Pat Greenhouse/Globe Staff/File
SALEM — A Peabody man learned Wednesday that he will spend up to seven years in state prison for his role in the grisly double murder of a man and a woman in that city in February.
Essex Superior Court Judge Timothy Feeley sentenced Michael Hebb, 46, following his guilty plea to being an accessory after the fact of the murder of 39-year-old Jennifer O’Connor on Feb. 18. She was killed inside a Farm Avenue home that Hebb shared with his uncle.
Hebb also pleaded guilty to attempted arson.
The second murder victim, O’Connor’s fiance, 37-year-old Mark Greenlaw, was fatally shot inside the residence.
Prosecutor Kate MacDougall described Hebb’s crime as “the most egregious form of accessory after the fact that one can imagine.”
She said that after Hebb’s codefendant, Wes Doughty, 40, shot Greenlaw over perceived wrongs that Greenlaw committed against Hebb’s uncle, Hebb went downstairs to find Doughty inflicting unspeakable horror on O’Connor.
MacDougall said Hebb watched as Doughty raped and stabbed O’Connor and slit her throat. Hebb later helped Doughty hide O’Connor’s body in the basement and took steps to try to light the house on fire, though the men ultimately aborted that plan, MacDougall said.
In addition, Hebb helped Doughty initially evade capture, according to prosecutors.
Doughty faces several charges, including rape and two counts of murder and will stand trial at a later date. Prosecutors said Wednesday that Hebb could still be charged with Greenlaw’s murder.
Even without pulling the trigger, defendants can be charged with murder in Massachusetts if they participated in a meaningful way in a slaying.
O’Connor’s father, Ed O’Connor, said outside court that he thought Hebb’s sentence for accessory was too light.
“I can’t think of a more heinous crime for a woman to be raped and stabbed to death,” Ed O’Connor told reporters. “And for a man to watch that and not try to stop it . . . it was awful.”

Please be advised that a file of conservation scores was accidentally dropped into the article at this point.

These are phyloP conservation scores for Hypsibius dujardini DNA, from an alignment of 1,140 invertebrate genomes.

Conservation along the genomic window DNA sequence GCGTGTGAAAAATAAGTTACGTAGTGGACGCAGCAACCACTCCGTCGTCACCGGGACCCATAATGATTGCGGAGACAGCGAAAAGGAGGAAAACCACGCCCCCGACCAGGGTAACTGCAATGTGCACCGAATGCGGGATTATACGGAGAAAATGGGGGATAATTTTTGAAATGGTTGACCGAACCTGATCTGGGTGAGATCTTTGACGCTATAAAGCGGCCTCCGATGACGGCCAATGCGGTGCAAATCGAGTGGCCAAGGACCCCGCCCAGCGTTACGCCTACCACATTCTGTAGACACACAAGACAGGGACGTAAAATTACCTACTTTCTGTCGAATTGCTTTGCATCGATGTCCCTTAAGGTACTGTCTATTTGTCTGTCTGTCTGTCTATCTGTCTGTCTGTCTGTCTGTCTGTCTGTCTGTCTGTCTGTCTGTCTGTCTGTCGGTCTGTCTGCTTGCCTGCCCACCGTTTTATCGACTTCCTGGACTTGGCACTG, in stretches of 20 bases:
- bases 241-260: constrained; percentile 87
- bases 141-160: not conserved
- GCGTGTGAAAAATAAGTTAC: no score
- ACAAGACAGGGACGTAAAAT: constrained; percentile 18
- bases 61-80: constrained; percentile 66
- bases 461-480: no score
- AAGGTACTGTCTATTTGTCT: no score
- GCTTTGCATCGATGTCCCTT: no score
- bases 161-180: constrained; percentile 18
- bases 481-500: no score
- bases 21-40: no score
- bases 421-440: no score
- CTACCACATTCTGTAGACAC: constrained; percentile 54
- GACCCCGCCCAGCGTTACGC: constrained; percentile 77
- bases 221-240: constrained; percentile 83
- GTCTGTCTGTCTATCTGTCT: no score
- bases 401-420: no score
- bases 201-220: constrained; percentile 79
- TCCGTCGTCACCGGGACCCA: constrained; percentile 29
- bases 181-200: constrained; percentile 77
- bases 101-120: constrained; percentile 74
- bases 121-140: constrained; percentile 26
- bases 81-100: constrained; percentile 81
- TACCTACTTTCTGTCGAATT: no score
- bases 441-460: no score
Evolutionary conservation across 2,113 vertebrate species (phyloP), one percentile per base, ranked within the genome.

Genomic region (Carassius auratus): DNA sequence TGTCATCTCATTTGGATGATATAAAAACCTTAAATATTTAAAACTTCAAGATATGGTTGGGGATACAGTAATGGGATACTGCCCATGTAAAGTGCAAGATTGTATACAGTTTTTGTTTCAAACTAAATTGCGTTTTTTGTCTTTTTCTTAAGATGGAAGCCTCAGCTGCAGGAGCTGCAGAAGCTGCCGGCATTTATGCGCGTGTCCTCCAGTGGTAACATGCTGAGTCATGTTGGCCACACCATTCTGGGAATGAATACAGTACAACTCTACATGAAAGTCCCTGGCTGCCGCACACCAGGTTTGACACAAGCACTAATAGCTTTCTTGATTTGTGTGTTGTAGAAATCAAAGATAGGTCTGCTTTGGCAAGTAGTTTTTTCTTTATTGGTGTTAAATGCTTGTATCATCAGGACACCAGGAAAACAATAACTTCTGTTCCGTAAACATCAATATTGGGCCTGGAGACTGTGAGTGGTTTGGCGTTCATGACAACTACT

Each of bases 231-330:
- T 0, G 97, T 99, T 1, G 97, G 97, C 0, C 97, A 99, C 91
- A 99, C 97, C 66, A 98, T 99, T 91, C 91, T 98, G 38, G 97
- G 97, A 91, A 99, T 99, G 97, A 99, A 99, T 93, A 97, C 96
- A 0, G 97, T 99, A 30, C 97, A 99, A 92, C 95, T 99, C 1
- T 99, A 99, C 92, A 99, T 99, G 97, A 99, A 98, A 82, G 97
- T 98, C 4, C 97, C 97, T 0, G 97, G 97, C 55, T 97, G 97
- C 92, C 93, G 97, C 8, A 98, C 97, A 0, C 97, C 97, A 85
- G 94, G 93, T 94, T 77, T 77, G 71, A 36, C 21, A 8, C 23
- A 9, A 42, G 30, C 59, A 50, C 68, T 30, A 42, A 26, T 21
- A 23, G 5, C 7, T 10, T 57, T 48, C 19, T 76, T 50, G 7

His wife, Carole, added, “She didn’t deserve any of this.”
MacDougall said in court that Hebb sold crack cocaine out of the home for his uncle and that O’Connor and Greenlaw were planning to move in at the time of the murders.
Hebb’s lawyer, Raymond Buso, said his client moved to the home more than a year earlier to care for his uncle, who has since died.
He said Hebb earned money fixing cars behind the house and, on the night of the murders, he thought Doughty would kill him, his uncle, and his girlfriend if he didn’t help clean up the crime scene.
In the months before the slayings, Buso said, Hebb was not the “primary person” selling drugs out of the residence, but others including Doughty did so.
Greenlaw had recently been released from jail and allegedly planned to “take over the drug dealing” in the residence, Buso said.
He said Hebb didn’t encourage Doughty to commit the murders and, while fearing Doughty would harm him and his uncle in the immediate aftermath, “he did what he felt was the best option at that time.”
“I know the government does not believe” that account, Buso added.
As he spoke, MacDougall shook her head at the prosecution table.
Hebb’s explanation also didn’t pass muster with O’Connor’s parents.
“He was worried about his uncle more than my daughter,” Carole O’Connor said.
Hebb was arrested a couple of days after the murders in Peabody.
Soon after the killings, Doughty allegedly abducted Ken Metz, 64, at knifepoint in Middleton and tied him up with a seat belt in Metz’s 2006 Honda Accord and drove him to a liquor store in Boston, where Metz escaped.
Doughty was later apprehended in South Carolina and faces additional charges of armed carjacking, kidnapping, and assault and battery with a dangerous weapon on a person 60 or older for the alleged attack on Metz.
Ed O’Connor said outside court that Greenlaw was his daughter’s fiance and that he had “a bad reputation.”
He said his daughter “was not a bad person. She was never evil. She never did anything bad.”
His daughter, he said, battled a number of serious health problems during her life.
“Jennifer just wanted a family,” he said. “She just wanted to be normal, and it just didn’t work for her.”
The O’Connors stared solemnly during the hearing at Hebb, who was handcuffed and shackled at the ankles. He wore his graying hair pulled back in a pony tail and gave quiet, short answers when Feeley asked if he understood his rights.
At one point, Feeley asked Hebb if MacDougall’s summary of the facts of the case was “substantially correct.”
“Substantially,” he said.
Feeley also asked Hebb if he wanted to address the court before sentencing.
“No,” Hebb said.
Feeley then sentenced him to no less than six years in state prison and no more than seven, followed by five years of probation.
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